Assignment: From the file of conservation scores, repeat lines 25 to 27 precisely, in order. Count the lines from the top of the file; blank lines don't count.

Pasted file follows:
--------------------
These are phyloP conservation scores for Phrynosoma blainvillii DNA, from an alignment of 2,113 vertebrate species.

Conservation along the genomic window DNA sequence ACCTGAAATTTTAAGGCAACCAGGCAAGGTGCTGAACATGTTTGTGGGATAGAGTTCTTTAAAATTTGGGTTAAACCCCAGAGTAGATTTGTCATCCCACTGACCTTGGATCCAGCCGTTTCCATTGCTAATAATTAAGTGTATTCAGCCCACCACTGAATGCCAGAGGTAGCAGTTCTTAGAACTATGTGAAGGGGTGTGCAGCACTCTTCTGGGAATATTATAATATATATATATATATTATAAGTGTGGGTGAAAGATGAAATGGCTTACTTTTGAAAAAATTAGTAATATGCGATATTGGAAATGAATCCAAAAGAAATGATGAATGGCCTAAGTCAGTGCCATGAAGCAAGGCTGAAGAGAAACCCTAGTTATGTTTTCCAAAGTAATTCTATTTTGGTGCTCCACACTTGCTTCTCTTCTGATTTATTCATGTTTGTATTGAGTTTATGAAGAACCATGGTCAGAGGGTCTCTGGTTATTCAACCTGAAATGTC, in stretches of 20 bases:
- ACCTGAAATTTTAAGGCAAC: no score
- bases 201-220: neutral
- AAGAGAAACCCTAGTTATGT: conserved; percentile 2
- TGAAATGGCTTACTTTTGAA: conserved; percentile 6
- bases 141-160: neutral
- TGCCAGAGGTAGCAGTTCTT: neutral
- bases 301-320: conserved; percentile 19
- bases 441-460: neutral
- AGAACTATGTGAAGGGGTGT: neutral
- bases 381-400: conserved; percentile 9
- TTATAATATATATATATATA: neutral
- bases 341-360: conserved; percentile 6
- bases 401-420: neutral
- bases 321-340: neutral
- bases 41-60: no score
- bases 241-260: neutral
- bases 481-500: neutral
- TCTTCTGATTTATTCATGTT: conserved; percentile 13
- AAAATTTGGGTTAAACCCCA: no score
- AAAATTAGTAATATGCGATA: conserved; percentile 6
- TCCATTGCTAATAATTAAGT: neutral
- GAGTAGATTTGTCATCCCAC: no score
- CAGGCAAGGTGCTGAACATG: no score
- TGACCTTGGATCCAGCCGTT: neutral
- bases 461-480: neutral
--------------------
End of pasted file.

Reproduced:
- CAGGCAAGGTGCTGAACATG: no score
- TGACCTTGGATCCAGCCGTT: neutral
- bases 461-480: neutral